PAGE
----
This week, New Jersey state lawmakers advanced a bill out of committee that would close special tax exemptions for airlines in the state[i]and bring New Jersey more in line with the standards for jet fuel taxes in other states.[ii]The revenue from closing this loophole would be used for a public transit extension to the Newark airport. Since Newark is one of United’s major hubs, making it easier to get to the airport would presumably not only benefit United’s customers, but ease traffic congestion and pollution in the neighborhood surrounding the airport.
Given United’s recent much-ballyhooed announcement about being committed to lowering greenhouse gas emissions and using less jet fuel, you would think they would at least take a neutral stance towards an incentive to do just that, while also supporting public transportation. After all, every New Jersey resident got a 23-cent fuel tax hike in 2016 to help raise $1.6 billion to fund transportation infrastructure.[iii] Shouldn’t United Air Lines want to pay their fair share towards a cleaner, better-running New Jersey as well?
Unfortunately, that doesn’t seem to be the case. Instead, United is using overt threats and misinformation to try to avoid a tax increase that would amount to 0.05% of their annual revenue.[iv]Here is the truth about some of United’s more disingenuous claims:
United threatens to “limit growth” in Newark if jet fuel bill passes.[v]
The truth is, “limiting growth” is a perennial threat that airlines use any time an airport, city, or state is thinking of doing something that might impact airline profits, regardless of whether the change would benefit the airport or local residents. Most of the time, it’s an empty threat.
United executives have repeatedly said that they intend to grow at Newark, and have boasted that they are the most profitable airline in the critical New York market. Scott Kirby, United’s President, told employees in 2017 that “we have about 15 percent [profit] margins here in Newark … we estimate Delta in New York has a 4 percent profit margin, even when times are good. And American is somewhere in between.”[vi]
The $20 million annual cost of closing the jet fuel tax loophole will be just 3 percent of the $688 million a year that United takes in on its Newark to SFO flight route alone.[vii] United Airlines is a sophisticated business that knows how the math works out. They’d just rather not pay any taxes at all, and they’re willing to threaten New Jerseyans to get their way.
What’s more, even if United *did* reduce their flights going in and out of Newark, that might not be such a bad thing for New Jersey residents. Newark has some of the highest average fares in the country, so maybe a little competition from other airlines would be a good thing for passengers. We’ve seen this benefit for passengers in other airports across the country. After United predecessor Continental Airlines decreased its operations at the Cleveland airport, fares fell by an average of 41% between late 2013 and late 2017.[viii]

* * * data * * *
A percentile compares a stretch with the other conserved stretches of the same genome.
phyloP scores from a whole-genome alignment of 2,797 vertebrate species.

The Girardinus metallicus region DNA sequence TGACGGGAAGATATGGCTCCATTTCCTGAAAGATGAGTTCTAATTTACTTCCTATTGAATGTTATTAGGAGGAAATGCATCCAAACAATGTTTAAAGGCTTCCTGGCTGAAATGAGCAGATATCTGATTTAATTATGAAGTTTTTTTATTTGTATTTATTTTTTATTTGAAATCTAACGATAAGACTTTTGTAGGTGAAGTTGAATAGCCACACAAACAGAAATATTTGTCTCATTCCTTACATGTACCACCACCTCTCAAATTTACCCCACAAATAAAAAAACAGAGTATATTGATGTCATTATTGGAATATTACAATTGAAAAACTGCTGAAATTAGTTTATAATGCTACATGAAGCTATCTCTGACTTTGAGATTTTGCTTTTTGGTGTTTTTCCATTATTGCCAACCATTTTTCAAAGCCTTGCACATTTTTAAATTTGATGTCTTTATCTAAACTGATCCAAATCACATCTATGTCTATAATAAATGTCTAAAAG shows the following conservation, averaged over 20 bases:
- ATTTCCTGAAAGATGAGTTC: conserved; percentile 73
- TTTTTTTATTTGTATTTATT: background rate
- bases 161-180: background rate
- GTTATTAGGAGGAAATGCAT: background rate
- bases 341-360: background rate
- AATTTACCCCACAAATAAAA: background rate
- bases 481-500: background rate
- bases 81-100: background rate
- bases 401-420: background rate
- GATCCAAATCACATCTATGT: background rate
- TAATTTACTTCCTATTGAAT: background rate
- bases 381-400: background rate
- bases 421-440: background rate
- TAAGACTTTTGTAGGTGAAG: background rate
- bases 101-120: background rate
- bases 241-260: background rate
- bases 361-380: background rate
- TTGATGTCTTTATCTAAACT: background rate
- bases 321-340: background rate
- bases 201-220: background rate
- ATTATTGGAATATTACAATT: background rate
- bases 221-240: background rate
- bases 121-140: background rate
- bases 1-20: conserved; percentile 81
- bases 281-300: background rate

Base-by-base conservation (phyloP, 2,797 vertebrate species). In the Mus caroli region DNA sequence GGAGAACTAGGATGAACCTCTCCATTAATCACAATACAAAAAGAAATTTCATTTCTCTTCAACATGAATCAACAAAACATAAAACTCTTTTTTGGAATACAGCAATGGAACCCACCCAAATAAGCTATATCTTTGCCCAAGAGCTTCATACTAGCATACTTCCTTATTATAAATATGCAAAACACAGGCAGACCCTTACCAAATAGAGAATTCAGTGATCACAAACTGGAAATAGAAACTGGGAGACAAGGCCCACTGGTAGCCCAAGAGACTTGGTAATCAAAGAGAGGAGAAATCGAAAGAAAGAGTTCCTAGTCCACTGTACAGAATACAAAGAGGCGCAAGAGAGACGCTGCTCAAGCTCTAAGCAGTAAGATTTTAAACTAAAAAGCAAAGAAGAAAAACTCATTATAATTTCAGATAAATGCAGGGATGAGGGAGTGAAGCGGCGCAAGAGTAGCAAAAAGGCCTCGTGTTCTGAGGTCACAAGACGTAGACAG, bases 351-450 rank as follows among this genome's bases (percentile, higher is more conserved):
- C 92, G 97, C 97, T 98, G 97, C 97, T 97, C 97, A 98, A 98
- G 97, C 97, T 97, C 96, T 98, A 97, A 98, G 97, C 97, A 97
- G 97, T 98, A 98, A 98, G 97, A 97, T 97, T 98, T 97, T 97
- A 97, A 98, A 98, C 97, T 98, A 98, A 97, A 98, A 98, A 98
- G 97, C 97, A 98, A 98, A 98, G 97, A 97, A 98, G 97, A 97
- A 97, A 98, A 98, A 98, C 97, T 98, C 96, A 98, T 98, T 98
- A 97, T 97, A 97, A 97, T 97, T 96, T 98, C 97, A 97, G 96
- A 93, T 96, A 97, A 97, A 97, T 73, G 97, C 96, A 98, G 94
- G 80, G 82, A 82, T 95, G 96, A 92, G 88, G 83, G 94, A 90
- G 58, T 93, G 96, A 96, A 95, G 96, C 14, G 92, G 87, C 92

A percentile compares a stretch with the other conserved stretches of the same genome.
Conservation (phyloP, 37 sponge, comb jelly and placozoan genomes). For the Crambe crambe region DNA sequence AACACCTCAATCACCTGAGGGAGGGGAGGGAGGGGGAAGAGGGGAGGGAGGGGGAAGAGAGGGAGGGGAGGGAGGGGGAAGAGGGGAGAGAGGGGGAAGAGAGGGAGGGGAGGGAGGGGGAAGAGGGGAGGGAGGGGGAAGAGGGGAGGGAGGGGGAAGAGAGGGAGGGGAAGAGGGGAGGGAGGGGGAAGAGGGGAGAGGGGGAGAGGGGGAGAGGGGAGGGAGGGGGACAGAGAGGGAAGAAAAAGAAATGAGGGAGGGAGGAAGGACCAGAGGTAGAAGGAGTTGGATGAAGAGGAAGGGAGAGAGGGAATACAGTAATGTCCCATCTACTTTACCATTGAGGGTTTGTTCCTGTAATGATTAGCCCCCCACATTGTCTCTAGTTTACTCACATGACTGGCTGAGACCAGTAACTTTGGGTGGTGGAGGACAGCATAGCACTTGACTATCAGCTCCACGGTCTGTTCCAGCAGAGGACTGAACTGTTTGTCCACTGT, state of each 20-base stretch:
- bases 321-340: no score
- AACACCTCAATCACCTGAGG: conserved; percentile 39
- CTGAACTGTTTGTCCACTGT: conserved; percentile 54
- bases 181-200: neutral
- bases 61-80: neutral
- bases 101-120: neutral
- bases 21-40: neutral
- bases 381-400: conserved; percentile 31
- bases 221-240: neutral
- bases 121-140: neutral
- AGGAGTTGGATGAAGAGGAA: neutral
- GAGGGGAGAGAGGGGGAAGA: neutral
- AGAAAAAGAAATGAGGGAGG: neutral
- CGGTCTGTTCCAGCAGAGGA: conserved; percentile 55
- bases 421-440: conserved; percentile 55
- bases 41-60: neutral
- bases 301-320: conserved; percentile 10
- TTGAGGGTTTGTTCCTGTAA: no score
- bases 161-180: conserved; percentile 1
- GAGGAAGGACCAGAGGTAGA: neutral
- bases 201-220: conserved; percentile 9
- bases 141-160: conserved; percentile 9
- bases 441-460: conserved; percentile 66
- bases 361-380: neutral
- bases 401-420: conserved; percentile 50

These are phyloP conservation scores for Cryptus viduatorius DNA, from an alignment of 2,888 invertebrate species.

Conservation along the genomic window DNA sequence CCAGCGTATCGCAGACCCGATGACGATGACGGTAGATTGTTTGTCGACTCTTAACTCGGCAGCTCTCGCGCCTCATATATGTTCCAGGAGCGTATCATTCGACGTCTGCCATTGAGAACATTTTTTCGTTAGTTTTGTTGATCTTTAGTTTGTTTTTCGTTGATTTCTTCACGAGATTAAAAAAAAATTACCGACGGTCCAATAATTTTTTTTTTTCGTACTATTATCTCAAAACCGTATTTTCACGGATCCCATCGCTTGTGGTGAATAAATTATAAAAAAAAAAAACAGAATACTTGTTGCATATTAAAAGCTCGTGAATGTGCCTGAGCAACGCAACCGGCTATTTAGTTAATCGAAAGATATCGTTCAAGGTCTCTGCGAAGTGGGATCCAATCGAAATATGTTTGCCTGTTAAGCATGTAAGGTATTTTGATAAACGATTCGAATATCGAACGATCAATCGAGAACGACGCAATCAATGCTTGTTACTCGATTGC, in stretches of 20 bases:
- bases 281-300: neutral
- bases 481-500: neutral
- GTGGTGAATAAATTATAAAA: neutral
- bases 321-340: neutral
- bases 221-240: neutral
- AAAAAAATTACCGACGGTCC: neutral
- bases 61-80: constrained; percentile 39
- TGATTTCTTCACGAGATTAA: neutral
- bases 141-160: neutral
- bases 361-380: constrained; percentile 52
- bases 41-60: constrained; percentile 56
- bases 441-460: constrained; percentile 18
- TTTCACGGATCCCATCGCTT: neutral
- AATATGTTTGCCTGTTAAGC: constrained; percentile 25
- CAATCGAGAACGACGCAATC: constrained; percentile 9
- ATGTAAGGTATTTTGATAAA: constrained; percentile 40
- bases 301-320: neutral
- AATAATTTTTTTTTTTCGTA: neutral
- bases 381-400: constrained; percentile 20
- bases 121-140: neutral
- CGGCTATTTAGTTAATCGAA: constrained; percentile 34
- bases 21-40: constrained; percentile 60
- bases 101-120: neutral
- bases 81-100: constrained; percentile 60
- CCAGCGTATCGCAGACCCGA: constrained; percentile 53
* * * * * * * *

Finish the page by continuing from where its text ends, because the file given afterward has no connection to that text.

United says closing New Jersey’s airline fuel tax exemption will put the state at a competitive disadvantage.[ix]
New Jersey has some of the lowest jet fuel taxes in the country. Only two other states only tax fuel burned in-state like New Jersey does, so closing that exemption would actually bring New Jersey much more in line with what other neighboring states are doing. New York is the only other state on the East Coast that uses the “burn-off” tax exemption that New Jersey does, but New York’s jet fuel tax is 6.8 cents per gallon[x], 70% higher than New Jersey’s current jet fuel tax.[xi] The difference in available taxes for projects that benefits the residents of New Jersey is already a competitive disadvantage.
The start of a trend?
The move by the New Jersey legislature to consider closing this loophole is an important step. United Airlines made more than $2 billion in profit last year. Recent research suggested that, nationally, states lose roughly $1 billion in jet fuel tax giveaways. As New Jersey takes an important step towards rectifying this issue, other states should examine their own jet fuel tax policies and consider whether, like in New Jersey, there is an opportunity to close loopholes, while funding important transit infrastructure projects that benefit everyone.
[iv]The cost of closing the loophole is an estimated $20 million. 2017 revenue for United Airlines was $37.7 billion. $20 million/$37.7 billion is 0.05%.